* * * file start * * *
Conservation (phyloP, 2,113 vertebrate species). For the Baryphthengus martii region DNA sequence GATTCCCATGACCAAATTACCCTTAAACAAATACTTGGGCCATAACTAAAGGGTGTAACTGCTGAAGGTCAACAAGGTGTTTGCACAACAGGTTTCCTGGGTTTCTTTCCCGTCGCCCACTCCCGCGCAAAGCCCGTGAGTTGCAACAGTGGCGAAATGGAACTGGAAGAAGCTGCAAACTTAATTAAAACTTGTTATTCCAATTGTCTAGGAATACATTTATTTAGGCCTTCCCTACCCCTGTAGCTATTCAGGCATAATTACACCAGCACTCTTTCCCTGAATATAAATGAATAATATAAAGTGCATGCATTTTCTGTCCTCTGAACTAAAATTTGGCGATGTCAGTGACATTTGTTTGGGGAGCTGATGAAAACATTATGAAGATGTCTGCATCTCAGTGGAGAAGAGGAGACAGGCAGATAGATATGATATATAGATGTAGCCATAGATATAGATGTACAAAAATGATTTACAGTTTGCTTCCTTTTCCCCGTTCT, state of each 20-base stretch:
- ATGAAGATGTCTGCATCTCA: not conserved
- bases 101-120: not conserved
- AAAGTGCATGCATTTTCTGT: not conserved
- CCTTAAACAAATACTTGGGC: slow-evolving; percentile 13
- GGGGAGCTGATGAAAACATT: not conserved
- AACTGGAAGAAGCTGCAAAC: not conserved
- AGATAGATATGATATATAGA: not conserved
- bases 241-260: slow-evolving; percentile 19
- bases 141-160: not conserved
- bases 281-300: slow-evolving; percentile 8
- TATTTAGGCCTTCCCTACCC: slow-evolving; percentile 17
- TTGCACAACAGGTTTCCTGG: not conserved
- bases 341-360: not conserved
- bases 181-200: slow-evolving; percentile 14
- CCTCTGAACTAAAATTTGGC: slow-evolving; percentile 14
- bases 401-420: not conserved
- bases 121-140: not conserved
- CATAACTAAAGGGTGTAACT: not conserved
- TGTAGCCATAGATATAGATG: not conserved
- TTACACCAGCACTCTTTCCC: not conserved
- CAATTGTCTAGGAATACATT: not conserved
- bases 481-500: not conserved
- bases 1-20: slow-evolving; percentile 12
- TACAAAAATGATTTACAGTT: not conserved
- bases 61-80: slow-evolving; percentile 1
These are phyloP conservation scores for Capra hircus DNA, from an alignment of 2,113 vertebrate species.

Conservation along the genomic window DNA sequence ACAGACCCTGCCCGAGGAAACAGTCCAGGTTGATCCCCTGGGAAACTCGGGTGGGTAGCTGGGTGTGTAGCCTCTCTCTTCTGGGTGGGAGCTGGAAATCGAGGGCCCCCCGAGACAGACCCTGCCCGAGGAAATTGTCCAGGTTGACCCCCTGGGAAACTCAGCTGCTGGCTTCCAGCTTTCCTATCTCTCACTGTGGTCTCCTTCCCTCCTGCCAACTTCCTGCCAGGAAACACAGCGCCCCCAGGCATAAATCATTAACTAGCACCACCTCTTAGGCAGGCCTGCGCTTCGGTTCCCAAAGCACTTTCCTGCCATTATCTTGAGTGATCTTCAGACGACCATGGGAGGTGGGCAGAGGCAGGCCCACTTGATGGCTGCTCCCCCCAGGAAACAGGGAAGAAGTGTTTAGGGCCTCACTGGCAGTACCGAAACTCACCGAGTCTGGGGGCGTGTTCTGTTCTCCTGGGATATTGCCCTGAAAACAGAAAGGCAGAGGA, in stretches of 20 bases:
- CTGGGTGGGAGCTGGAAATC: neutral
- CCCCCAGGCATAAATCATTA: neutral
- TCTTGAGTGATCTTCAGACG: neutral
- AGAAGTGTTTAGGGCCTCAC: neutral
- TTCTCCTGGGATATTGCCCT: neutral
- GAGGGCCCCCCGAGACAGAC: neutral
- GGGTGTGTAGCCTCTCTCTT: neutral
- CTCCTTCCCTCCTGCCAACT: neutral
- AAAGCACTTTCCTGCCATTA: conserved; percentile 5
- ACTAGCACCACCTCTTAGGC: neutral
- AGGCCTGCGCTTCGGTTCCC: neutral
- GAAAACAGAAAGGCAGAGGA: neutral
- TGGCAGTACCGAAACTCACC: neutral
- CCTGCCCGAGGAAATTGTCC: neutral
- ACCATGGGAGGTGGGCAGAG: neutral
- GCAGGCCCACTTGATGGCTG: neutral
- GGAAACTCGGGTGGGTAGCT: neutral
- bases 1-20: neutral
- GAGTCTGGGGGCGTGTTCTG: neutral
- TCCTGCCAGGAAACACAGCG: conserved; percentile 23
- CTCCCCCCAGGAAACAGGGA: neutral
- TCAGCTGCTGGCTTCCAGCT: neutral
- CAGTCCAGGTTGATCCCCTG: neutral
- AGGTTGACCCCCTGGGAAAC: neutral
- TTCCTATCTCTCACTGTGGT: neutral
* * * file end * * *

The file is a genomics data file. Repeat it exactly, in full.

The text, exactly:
Conservation (phyloP, 2,113 vertebrate species). For the Baryphthengus martii region DNA sequence GATTCCCATGACCAAATTACCCTTAAACAAATACTTGGGCCATAACTAAAGGGTGTAACTGCTGAAGGTCAACAAGGTGTTTGCACAACAGGTTTCCTGGGTTTCTTTCCCGTCGCCCACTCCCGCGCAAAGCCCGTGAGTTGCAACAGTGGCGAAATGGAACTGGAAGAAGCTGCAAACTTAATTAAAACTTGTTATTCCAATTGTCTAGGAATACATTTATTTAGGCCTTCCCTACCCCTGTAGCTATTCAGGCATAATTACACCAGCACTCTTTCCCTGAATATAAATGAATAATATAAAGTGCATGCATTTTCTGTCCTCTGAACTAAAATTTGGCGATGTCAGTGACATTTGTTTGGGGAGCTGATGAAAACATTATGAAGATGTCTGCATCTCAGTGGAGAAGAGGAGACAGGCAGATAGATATGATATATAGATGTAGCCATAGATATAGATGTACAAAAATGATTTACAGTTTGCTTCCTTTTCCCCGTTCT, state of each 20-base stretch:
- ATGAAGATGTCTGCATCTCA: not conserved
- bases 101-120: not conserved
- AAAGTGCATGCATTTTCTGT: not conserved
- CCTTAAACAAATACTTGGGC: slow-evolving; percentile 13
- GGGGAGCTGATGAAAACATT: not conserved
- AACTGGAAGAAGCTGCAAAC: not conserved
- AGATAGATATGATATATAGA: not conserved
- bases 241-260: slow-evolving; percentile 19
- bases 141-160: not conserved
- bases 281-300: slow-evolving; percentile 8
- TATTTAGGCCTTCCCTACCC: slow-evolving; percentile 17
- TTGCACAACAGGTTTCCTGG: not conserved
- bases 341-360: not conserved
- bases 181-200: slow-evolving; percentile 14
- CCTCTGAACTAAAATTTGGC: slow-evolving; percentile 14
- bases 401-420: not conserved
- bases 121-140: not conserved
- CATAACTAAAGGGTGTAACT: not conserved
- TGTAGCCATAGATATAGATG: not conserved
- TTACACCAGCACTCTTTCCC: not conserved
- CAATTGTCTAGGAATACATT: not conserved
- bases 481-500: not conserved
- bases 1-20: slow-evolving; percentile 12
- TACAAAAATGATTTACAGTT: not conserved
- bases 61-80: slow-evolving; percentile 1
These are phyloP conservation scores for Capra hircus DNA, from an alignment of 2,113 vertebrate species.

Conservation along the genomic window DNA sequence ACAGACCCTGCCCGAGGAAACAGTCCAGGTTGATCCCCTGGGAAACTCGGGTGGGTAGCTGGGTGTGTAGCCTCTCTCTTCTGGGTGGGAGCTGGAAATCGAGGGCCCCCCGAGACAGACCCTGCCCGAGGAAATTGTCCAGGTTGACCCCCTGGGAAACTCAGCTGCTGGCTTCCAGCTTTCCTATCTCTCACTGTGGTCTCCTTCCCTCCTGCCAACTTCCTGCCAGGAAACACAGCGCCCCCAGGCATAAATCATTAACTAGCACCACCTCTTAGGCAGGCCTGCGCTTCGGTTCCCAAAGCACTTTCCTGCCATTATCTTGAGTGATCTTCAGACGACCATGGGAGGTGGGCAGAGGCAGGCCCACTTGATGGCTGCTCCCCCCAGGAAACAGGGAAGAAGTGTTTAGGGCCTCACTGGCAGTACCGAAACTCACCGAGTCTGGGGGCGTGTTCTGTTCTCCTGGGATATTGCCCTGAAAACAGAAAGGCAGAGGA, in stretches of 20 bases:
- CTGGGTGGGAGCTGGAAATC: neutral
- CCCCCAGGCATAAATCATTA: neutral
- TCTTGAGTGATCTTCAGACG: neutral
- AGAAGTGTTTAGGGCCTCAC: neutral
- TTCTCCTGGGATATTGCCCT: neutral
- GAGGGCCCCCCGAGACAGAC: neutral
- GGGTGTGTAGCCTCTCTCTT: neutral
- CTCCTTCCCTCCTGCCAACT: neutral
- AAAGCACTTTCCTGCCATTA: conserved; percentile 5
- ACTAGCACCACCTCTTAGGC: neutral
- AGGCCTGCGCTTCGGTTCCC: neutral
- GAAAACAGAAAGGCAGAGGA: neutral
- TGGCAGTACCGAAACTCACC: neutral
- CCTGCCCGAGGAAATTGTCC: neutral
- ACCATGGGAGGTGGGCAGAG: neutral
- GCAGGCCCACTTGATGGCTG: neutral
- GGAAACTCGGGTGGGTAGCT: neutral
- bases 1-20: neutral
- GAGTCTGGGGGCGTGTTCTG: neutral
- TCCTGCCAGGAAACACAGCG: conserved; percentile 23
- CTCCCCCCAGGAAACAGGGA: neutral
- TCAGCTGCTGGCTTCCAGCT: neutral
- CAGTCCAGGTTGATCCCCTG: neutral
- AGGTTGACCCCCTGGGAAAC: neutral
- TTCCTATCTCTCACTGTGGT: neutral